Neil Armstrong was the first man to walk on the moon. He spent the first 39 years of his life in explosive flying machines before sitting on top of a rocket and being fired at the moon. Neil Armstrong makes Holocaust Survivors look like pussies.
Just The Facts
- Armstrong's position as first man on the moon is more down to chance than decision. It could easily have been an Apollo 10, 12 or 13 astronaut but various factors contributed to it being Apollo 11 and Armstrong who got the honour/incredibly dangerous mission.
- Armstrong was in the Boy Scouts and is so far the only scout to win the elusive "go to the moon" badge.
- While serving as a guest speaker at a business conference in 2003, Armstrong pissed off the delegates by giving a speech on the history of manned flight that didn't once mention his time on the moon. We like to think he does this kind of thing all the time.
Neil Armstrong should have died in Korea
Armstrong served as a pilot during the Korean War. While on a reconnaissance mission in 1951, he was hit by anti-aircraft fire and lost one of the plane's wings but managed to fly it back to the airfield, ejecting at the final moment and surviving the undignified fate of dying in a war nobody remembers or makes films about.
At this time, there was a 23% probability that a career Navy pilot, like Armstrong, would die in an aircraft accident. Of course, you may be thinking that such a pilot could just eject, as Armstrong did in Korea. But then, ejection at the time was so hazardous that, to quote Tom Wolfe, “men lost knees, arms or their lives on the rim of the cockpit or had the skin torn of their face when they hit the wall of air outside.”
If Armstrong hadn’t been so lucky, we might have had some zombie looking fucker taking that giant leap for mankind.
Armstrong flew 78 missions in total in a war that killed 37,000 US servicemen.
Neil Armstrong should have died as a test pilot
After Korea, Armstrong signed up to be test pilot with the organisation that would later become NASA. He spent his time “testing” “experimental” high altitude planes filled with highly explosive rocket fuel and travelling at speeds far greater than the speed of sound.
Life for tests pilots was so risky that many would routinely die. In 1952, at Edwards Air Force, the base Armstrong would later serve at, 62 Air force pilots died in the course of 32 weeks. That’s 1.7 pilots per week. Or as Boeing might put it, 1.7 orders per week.
This was the climate Armstrong flew in. In one case, he had his X-15 rocket plane strapped to a B52 bomber which flew thousands of feet in the air and then (purposely) dropped the X-15, whose engines stubbornly refused to kick in and left Armstrong tumbling through the air and, probably, shitting himself.
Neil Armstrong should have died in space
In 1966 Armstrong and future moonwalker David Scott flew into Earth orbit aboard Gemini 8. Their mission was to practice docking with another vehicle in space, which sounds like a euphemism for Space Sex but was in fact a dangerous, complex manoeuvre that had never been successfully tried before.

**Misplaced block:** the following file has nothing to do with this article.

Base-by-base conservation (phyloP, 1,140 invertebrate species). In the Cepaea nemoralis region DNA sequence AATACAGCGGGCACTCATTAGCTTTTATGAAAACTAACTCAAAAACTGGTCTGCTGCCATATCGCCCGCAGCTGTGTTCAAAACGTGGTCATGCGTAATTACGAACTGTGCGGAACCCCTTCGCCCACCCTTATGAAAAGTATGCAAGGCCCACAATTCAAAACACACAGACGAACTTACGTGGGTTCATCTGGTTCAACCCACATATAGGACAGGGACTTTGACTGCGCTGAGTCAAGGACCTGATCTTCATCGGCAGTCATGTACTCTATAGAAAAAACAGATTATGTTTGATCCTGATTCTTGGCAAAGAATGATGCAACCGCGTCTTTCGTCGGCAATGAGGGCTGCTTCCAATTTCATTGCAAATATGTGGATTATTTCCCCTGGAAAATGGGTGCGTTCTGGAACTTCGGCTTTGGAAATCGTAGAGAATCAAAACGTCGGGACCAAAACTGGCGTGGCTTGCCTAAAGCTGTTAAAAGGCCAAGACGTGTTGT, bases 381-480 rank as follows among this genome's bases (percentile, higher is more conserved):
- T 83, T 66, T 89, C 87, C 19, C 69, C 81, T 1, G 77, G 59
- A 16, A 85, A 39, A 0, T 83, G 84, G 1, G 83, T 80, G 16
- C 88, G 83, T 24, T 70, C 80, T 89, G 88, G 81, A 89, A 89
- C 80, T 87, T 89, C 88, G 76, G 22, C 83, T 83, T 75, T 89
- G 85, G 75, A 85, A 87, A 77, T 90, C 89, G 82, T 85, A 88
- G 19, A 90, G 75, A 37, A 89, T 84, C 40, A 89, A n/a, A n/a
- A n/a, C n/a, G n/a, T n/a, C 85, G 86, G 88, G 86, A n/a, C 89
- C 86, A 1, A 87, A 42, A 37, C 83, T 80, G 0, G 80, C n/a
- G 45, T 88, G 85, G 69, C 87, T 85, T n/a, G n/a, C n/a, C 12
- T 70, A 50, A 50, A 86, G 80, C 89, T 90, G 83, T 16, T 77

After docking, something went wrong and Gemini began to spin out of control. The Astronauts undocked from the other vehicle, which made things worse and they began to experience temporary sight distortion, tumbling over and smacking into one another and coming dangerously close to unconsciousness. At the last moment, Armstrong gained control. They returned to Earth, having failed to dock their craft successfully without withdrawing prematurely, something many a Cracked reader can no doubt empathise with.
Neil Armstrong should have died training to go to the moon
In 1968, Armstrong was aboard what was officially know as the Lunar Landing Research Vehicle and unofficially known as “the flying bedstead”, because it looked like a bed equipped with rocket engines.
It was notoriously hard to handle and sure enough, while flying it, Armstrong lost control while hundreds of feet in the air. He was forced to eject and his parachute opened just in time. Analysis of footage taken at the accident showed that Armstrong was two-fifths of a second away from death.
Neil Armstrong should have died on the moon
Despite the above catalogue of death-traps, Armstrong made it to the moon. But he still had to land on it and come home. Most Astronauts rated the chance of the Apollo 11 crew successfully completing the mission at around 50%, with a 30% chance of them dying. Armstrong himself rated his chances at 50%.
While descending in the Lunar Module onto the surface of the moon, the computer sounded a “1202” alarm. Armstrong had no idea what this meant so he asked Mission Control. Mission Control had no idea what it meant, so they ignored it, like a pop up warning in the taskbar that warns of impending doom but which you ignore because, well, what the fuck is it?
With less fuel than in any of the simulations he’d done and with seconds to spare, Armstrong touched down on the surface.
Once on the moon Armstrong and Buzz Aldrin had to move about with great care, because the Lunar Module was incredibly fragile and its fuel oxidizer was one of the most corrosive surfaces on earth; one tear and the Lunar Module would eat itself, leaving the Astronauts with a few hours left with nothing to do but write a massive “Fuck You” in the moondust.
Mission complete, Armstrong and Aldrin returned to the Lunar Module, whereupon Buzz accidentally broke the ignition for the accent engine, leaving them stranded on the moon. Luckily, he had a pen with him, which he stuck in the slot, jiggled around and which managed to start the engine, returning them to earth and ensuring Armstrong’s reputation as the luckiest bastard in the world.
Neil Armstrong: Giving Death the finger since 1951